Reader Survey Results:
Fall 1998 - Body Images
Compiled by Alyssa Wilmot, Publications Intern
In conjunction with NOW Foundation's Love
Your Body Day, NOW asked readers to voice their opinions on the portrayal
of women and girls in popular culture. More than 200 respondents sent in
thoughtful answers along a wide spectrum of body image issues. Here is
a summary of the results:
1) What advertisement, TV show, movie, trend or product most annoys
you in its treatment of women's and/or girl's bodies?
The three most popular answers:
Other common responses: cigarette ads with skinny/glamorous
women, beer commercials, Carl's Jr. restaurant ads, Bally's Fitness ads,
"Beverly Hills 90210," the lack of women over 35 anywhere on television,
Disney movies, Hollywood movies in general (the one token female, fixation
on prostitutes, men protecting women), small women modeling for plus-size
stores, "women's" magazines, emphasis on cosmetics, breast implants, diet
drugs, sexist video games.
Calvin Klein advertising
2) What positive images of women's and/or girl's appearances have
you seen in the media recently?
The three most popular answers:
3) Do you think that images of women/girls in the media have a direct
result on how women/girls feel about and take care of themselves?
Camryn Manheim, Emmy winner from the TV show "The Practice"
Nike advertisements, such as the slogans "If you let me play" and "Skinny
Many answered "None," finding no positive images of women/girls in the
media Other common responses: Rosie O'Donnell, Women's National Basketball
Association, Special K commercials showing middle-aged women and men, Oprah
Winfrey, Body Shop ads, Mode magazine featuring plus-size and muticultural
a) Absolutely 91%
b) Somewhat 6%
d) No answer 1%
4) What misconception of how women/girls are "supposed" to look would
you most like to see disappear forever?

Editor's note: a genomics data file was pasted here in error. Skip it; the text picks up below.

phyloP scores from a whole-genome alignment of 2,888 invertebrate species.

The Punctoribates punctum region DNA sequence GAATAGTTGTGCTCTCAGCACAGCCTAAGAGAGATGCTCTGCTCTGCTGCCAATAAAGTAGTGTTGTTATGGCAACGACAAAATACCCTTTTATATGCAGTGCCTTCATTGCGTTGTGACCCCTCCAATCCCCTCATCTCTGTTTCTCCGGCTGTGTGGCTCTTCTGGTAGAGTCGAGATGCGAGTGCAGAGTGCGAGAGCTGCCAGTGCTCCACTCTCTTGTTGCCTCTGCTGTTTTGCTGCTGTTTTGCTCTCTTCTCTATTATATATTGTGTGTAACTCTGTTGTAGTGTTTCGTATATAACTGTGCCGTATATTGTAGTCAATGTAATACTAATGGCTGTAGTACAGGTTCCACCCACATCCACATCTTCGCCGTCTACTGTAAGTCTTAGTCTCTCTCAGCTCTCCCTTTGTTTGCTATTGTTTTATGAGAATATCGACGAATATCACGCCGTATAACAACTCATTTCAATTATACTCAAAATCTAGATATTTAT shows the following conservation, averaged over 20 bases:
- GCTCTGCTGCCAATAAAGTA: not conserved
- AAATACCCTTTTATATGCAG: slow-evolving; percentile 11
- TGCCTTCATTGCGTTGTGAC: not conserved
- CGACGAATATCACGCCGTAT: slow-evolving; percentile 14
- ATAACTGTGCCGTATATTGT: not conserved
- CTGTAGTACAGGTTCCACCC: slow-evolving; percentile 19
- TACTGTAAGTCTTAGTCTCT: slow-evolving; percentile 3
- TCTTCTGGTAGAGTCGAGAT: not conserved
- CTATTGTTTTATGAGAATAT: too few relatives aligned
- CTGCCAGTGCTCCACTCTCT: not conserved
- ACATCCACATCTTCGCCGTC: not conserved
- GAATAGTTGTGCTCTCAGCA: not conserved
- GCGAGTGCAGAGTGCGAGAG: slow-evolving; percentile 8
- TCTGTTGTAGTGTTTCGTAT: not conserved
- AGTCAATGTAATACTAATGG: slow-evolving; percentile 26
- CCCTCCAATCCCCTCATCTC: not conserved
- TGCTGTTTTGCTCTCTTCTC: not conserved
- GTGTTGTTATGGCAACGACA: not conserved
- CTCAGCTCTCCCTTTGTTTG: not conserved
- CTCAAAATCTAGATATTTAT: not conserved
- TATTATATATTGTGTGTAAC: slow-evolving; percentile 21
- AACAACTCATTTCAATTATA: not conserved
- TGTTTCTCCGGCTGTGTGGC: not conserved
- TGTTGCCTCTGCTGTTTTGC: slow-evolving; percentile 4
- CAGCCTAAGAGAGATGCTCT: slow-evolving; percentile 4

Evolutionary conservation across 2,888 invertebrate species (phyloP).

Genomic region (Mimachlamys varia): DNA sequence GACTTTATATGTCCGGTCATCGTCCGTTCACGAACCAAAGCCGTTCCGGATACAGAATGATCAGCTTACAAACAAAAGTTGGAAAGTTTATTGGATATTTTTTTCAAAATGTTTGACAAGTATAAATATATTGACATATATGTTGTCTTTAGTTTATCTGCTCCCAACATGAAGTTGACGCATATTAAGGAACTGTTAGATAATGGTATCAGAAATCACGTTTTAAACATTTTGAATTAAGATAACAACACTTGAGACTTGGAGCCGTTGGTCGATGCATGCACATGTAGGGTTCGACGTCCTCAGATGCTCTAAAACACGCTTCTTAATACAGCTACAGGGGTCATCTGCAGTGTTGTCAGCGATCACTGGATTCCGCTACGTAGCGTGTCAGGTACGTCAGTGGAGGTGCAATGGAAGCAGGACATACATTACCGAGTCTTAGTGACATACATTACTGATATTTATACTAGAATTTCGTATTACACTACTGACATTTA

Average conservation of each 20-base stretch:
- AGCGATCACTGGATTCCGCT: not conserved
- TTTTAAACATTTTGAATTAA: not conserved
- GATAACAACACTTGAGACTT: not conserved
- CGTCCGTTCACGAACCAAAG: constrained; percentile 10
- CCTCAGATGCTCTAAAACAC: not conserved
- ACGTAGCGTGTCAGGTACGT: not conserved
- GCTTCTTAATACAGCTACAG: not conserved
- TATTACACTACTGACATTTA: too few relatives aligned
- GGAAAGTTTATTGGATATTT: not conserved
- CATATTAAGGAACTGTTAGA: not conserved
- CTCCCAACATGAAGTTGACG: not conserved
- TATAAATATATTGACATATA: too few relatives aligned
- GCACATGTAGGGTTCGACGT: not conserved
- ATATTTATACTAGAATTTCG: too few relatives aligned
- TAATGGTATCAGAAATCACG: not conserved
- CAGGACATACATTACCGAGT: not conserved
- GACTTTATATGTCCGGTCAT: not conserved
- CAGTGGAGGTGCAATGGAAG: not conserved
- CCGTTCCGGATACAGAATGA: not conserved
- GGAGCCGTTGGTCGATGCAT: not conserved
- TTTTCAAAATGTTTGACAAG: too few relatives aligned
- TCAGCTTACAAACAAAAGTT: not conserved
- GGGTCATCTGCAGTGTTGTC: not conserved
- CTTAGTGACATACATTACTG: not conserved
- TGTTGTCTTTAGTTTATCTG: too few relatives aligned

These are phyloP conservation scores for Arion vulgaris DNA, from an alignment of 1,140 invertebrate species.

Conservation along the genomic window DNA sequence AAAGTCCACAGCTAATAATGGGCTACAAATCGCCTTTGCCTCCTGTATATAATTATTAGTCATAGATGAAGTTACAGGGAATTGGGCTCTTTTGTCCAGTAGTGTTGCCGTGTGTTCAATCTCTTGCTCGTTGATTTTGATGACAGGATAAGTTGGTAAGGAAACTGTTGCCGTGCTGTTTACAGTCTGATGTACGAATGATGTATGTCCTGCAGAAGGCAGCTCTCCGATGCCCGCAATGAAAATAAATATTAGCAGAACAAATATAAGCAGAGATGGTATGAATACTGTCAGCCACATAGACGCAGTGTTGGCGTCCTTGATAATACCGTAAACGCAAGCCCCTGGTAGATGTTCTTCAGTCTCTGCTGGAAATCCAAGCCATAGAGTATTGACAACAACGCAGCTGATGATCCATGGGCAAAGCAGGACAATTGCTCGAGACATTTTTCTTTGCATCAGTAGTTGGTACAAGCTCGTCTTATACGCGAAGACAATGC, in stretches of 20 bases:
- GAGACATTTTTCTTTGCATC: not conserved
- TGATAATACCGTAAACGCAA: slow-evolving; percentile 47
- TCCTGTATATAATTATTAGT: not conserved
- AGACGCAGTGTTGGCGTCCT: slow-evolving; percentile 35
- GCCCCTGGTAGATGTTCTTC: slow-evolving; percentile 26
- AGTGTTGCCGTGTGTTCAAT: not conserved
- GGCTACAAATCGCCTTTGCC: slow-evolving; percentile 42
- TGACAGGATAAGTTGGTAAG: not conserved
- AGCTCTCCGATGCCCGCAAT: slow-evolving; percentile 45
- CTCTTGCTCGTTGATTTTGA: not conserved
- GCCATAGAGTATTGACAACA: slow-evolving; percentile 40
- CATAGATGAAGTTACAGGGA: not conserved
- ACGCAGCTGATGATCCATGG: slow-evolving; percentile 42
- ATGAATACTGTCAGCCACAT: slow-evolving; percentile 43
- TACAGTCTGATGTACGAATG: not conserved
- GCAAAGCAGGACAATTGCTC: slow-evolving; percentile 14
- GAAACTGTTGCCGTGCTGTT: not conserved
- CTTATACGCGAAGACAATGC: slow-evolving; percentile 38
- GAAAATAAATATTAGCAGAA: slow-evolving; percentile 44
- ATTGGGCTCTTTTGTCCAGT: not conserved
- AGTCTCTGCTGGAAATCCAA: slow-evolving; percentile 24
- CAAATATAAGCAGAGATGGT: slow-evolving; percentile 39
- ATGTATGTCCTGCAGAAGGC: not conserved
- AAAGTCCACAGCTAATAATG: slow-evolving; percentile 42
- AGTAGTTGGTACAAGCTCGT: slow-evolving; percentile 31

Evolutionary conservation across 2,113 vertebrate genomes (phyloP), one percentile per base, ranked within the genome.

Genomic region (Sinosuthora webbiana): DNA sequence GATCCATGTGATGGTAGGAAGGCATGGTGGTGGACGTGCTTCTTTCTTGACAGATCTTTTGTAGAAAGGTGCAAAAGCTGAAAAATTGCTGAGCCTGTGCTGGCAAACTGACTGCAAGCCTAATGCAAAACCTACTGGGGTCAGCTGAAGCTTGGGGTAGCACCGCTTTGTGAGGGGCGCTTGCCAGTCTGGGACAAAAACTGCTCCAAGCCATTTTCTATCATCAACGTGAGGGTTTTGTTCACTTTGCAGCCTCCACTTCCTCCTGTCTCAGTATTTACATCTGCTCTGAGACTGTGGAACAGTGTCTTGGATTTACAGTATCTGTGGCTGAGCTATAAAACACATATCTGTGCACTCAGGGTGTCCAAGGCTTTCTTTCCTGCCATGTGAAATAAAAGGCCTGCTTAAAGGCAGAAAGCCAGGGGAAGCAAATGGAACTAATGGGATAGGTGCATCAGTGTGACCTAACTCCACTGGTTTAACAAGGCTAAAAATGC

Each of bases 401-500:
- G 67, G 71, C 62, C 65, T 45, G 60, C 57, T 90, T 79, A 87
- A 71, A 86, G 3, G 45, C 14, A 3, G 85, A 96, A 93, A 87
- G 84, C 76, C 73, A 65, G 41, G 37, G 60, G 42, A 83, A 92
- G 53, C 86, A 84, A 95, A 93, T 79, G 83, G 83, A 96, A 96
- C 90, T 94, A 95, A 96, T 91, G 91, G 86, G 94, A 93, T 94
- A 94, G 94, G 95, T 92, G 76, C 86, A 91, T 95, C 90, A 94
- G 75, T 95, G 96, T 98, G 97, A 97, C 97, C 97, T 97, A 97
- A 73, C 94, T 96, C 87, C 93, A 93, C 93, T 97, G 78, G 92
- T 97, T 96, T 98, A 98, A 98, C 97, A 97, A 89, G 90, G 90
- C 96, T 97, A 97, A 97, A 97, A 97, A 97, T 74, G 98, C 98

Almost everyone who answered expressed frustration with the idea that
all women should be thin. Women and girls feel bombarded with the
cultural myth that an anorexic "waif" look is the ideal way to look sexy,
healthy and attractive. One respondent noted that "you are never
small enough until you disappear altogether." Many others pointed
to the unrealistic Barbie doll or Playboy-type body — big breasts, narrow
waists and long legs.
Also listed were the following: the expectation that women and
even girls have to look sexy, that body hair on women is considered unattractive
or unfeminine and must be shaved, the belief by some that women who are
physically strong or assertive are less feminine, portrayals of women as
submissive/passive, crippling high heels, and the fact that any "supposed-to"
look exists at all.
5) What can NOW and feminists do in general to help promote healthier
attitudes about women's and girl's bodies?
Most popular answers:
Educate at a young age, targeting grade school and junior high school
Speak out against negative portrayals of women and girls in the
media; write letters and send petitions to the offenders
Refrain from calling other women "fat" or other negative names
Don't say "I'm fat," "I'm ugly," "I look awful," around your daughters;
set an example for girls/young women that looks are not the measure of
Don't support businesses that promote harmful products or attitudes
Pressure companies to use more realistic models to sell their products
Stop buying fashion magazines that portray women as wire hangers
Create our own positive media images through campaigns like Love
Your Body Day
BE YOURSELF, LOVE YOURSELF
Return to Winter 1999 newspaper
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